How to remove rust from gas tank
- Feb 13 00:38 AM GTM
- Category: Restoration
- Class: Choppers
Today I am going to show you how I took care of the rust that was inside the gas tanks on my new winter project. The bike was originally registered in Florida and I suspect it was either in a flood or has been exposed to a lot of salt water. All the wheel and swing arm bearings were worn out with a lot of rust. These parts are not too expensive and are easy to change but when it come with a gas tank, it is more costly and most will try to keep their original tank.
When you have a problem with rust like I had with this project, you can’t simply blast if off like some small miscellaneous parts. We need to take it off with another method….Electrolytic rust removal
I will show you how I did it 🙂
Carefully install the positive post on the rod inside the tank being careful not to let it touch the tank. I use a piece of round wood that I have shaved on both sides to allow the vapors to escape
I then secure the ground on the jaw of the vise and tab grounding to the negative. I use the tank itself as the recipient. I normally use a plastic bucket to do the electrolytic rust removal trick
I use a basic battery charger, and after a couple of hours the amps needle slowly drop to almost zero.
Here is the result overnight approximately 8 hours with my first try with a steel rod…
You can see on the complete threaded rods I use (a 1/4 inch bend steel rod) that a lot of rust was attracted to the positive steel rods. The white parts are actually icicles, the procedure took place in my garage with outside temperature of minus 20 Celsius.
Then, for my second phase I used a stainless steel rod, my steel one was starting to disintegrate and all the thread was gone. You can see that the reaction was not the same, rust was now overflowing over the tank for the same amount of time approximately 8 hours, but that surface rust was easy to clean out.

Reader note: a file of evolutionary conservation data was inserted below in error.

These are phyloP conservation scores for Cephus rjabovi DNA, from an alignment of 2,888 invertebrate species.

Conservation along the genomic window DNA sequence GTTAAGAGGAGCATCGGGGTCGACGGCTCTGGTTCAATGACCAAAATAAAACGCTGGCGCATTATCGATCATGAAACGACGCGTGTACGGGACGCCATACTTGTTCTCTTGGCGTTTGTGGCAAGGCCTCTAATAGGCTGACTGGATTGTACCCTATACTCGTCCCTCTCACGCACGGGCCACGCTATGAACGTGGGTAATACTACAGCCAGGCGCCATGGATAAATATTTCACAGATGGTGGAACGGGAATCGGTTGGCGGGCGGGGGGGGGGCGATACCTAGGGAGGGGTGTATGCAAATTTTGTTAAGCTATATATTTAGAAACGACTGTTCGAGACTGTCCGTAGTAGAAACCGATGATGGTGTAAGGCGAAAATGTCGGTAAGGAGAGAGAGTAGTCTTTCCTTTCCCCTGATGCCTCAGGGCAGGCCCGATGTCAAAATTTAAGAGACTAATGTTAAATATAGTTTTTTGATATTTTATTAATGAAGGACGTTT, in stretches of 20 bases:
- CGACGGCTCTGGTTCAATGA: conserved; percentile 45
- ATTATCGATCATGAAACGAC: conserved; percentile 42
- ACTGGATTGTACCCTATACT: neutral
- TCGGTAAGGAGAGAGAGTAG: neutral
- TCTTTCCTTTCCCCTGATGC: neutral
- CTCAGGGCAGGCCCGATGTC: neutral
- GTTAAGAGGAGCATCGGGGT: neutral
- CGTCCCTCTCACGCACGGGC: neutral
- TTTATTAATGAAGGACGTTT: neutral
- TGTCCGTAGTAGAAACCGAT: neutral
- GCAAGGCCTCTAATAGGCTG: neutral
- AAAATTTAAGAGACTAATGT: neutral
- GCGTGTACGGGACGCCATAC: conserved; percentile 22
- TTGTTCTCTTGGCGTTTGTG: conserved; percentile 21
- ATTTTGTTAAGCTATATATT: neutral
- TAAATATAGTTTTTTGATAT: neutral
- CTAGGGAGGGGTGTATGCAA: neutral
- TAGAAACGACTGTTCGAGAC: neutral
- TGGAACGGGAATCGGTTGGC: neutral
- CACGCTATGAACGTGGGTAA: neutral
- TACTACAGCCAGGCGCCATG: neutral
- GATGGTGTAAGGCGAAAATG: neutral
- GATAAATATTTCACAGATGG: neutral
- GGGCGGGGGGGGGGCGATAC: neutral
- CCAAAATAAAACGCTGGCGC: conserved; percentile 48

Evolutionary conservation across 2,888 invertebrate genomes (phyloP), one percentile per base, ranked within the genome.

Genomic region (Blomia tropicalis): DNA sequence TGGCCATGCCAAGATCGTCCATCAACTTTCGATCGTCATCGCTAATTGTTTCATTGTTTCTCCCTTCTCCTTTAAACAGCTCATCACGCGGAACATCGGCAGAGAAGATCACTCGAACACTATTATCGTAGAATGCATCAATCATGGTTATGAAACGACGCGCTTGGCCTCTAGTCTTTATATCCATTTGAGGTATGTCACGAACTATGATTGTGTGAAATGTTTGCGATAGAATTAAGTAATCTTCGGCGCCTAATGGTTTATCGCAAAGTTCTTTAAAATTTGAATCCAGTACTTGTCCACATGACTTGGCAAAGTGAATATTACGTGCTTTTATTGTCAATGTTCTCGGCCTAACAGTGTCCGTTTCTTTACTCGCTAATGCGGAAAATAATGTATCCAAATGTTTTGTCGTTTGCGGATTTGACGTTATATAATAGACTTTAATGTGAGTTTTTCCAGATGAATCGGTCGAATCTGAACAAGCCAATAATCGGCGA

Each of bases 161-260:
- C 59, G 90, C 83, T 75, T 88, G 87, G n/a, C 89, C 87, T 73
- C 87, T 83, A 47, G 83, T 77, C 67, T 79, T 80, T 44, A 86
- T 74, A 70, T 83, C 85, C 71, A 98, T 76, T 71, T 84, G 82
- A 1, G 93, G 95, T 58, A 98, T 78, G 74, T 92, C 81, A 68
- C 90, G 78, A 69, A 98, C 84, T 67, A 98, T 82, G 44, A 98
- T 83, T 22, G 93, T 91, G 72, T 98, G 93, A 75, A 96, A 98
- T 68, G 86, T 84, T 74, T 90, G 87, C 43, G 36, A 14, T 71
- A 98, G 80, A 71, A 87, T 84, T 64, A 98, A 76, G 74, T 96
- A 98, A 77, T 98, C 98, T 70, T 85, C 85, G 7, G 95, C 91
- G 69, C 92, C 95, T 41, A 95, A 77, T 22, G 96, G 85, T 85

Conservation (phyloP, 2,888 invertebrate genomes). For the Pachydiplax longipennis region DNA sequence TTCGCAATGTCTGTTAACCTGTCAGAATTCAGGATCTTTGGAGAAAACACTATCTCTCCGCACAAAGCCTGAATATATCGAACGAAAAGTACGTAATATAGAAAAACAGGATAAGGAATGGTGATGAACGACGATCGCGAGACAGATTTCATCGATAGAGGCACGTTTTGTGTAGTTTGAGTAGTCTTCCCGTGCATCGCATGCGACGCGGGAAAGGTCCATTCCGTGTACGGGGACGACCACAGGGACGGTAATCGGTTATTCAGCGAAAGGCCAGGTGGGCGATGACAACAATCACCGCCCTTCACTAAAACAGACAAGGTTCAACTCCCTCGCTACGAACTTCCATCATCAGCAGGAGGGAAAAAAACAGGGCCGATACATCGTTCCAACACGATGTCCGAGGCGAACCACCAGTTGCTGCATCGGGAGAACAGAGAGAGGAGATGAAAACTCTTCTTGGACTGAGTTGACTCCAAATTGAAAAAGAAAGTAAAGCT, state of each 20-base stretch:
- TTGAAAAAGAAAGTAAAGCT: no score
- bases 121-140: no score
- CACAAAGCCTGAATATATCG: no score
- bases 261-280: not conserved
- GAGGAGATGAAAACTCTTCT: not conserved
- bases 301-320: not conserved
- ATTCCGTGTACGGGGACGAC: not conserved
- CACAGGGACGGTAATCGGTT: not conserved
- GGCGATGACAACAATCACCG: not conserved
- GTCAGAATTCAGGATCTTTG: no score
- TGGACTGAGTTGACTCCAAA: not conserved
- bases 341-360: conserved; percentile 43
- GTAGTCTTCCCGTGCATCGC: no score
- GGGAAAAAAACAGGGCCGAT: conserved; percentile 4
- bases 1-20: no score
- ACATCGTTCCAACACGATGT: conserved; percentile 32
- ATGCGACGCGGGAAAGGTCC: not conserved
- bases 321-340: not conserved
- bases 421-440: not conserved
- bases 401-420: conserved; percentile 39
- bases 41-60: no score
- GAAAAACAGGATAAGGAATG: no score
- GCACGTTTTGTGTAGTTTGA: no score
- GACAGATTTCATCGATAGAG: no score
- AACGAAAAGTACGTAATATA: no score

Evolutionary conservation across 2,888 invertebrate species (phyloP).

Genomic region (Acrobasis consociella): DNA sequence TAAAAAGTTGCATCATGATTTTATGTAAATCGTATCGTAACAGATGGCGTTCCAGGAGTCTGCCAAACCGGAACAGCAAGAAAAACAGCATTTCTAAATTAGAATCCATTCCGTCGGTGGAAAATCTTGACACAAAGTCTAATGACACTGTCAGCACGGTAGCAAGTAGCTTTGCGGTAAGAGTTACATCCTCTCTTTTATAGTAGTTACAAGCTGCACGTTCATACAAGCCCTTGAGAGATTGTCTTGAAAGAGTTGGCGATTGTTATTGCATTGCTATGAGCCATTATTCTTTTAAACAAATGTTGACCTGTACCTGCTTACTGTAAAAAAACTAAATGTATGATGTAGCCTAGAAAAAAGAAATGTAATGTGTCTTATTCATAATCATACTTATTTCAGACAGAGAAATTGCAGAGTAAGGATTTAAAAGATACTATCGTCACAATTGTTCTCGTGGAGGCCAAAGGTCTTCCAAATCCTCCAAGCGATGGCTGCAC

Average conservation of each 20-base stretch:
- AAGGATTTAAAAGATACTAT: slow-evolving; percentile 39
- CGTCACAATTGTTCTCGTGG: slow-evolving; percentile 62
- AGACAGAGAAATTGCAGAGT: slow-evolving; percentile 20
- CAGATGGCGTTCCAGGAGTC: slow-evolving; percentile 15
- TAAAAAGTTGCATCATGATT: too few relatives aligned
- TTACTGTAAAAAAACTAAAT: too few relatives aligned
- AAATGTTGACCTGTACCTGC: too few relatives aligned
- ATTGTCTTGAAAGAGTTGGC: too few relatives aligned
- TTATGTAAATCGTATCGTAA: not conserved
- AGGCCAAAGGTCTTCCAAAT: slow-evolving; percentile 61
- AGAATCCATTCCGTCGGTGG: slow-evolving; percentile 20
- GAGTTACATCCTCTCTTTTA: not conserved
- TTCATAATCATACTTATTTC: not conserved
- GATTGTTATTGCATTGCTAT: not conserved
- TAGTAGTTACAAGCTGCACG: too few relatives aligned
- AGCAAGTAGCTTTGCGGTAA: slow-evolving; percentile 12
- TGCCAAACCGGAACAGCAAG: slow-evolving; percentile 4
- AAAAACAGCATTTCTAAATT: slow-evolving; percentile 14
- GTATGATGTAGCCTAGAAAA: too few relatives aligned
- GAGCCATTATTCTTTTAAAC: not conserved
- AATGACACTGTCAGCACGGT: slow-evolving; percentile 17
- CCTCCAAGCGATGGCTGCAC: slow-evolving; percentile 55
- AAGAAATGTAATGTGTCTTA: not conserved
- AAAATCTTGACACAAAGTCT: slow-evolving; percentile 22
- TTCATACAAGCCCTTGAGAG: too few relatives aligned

You could see the stainless steel rod started to disintegrated a bit but this one is a lot tougher. Be aware the remaining waste water is full of chromium particles due to my use of stainless steel rods instead of the iron particles left by the steel rod. Not a good thing to get rid off.
Just to give you an idea of what those tanks look like before the electrolytic process, it was hard to take clear pictures inside the tank, but you still could see the difference. Both tanks were almost identical with rust almost all around inside.
This one was just rinsed with plain clean water. Those who are using nuts, balls or anything else and shake the tank would achieve better result with almost anything left but near new metal.
This process was to demonstrate a way to get rid of the rust inside the gas tanks. Overall it took me about a week for both tanks and I am quite satisfied with the end results. These tank would have be cleaner but I did not have the “dryer” option. That would have been if I used the laundry dryer with nuts and bolts inside the gas tanks with a blanket wrap around tanks and the clothes dryer set on the gentle cycle. I actually tried it, but the dryer was moving around on the floor,…..but don’t worry my wife was not at home when I did the test 🙂
I am sure some of you have the same problem and do not want to buy new aftermarket tanks, So I hope you consider this simple and inexpensive way to do it. As always I hope you have enjoy this article.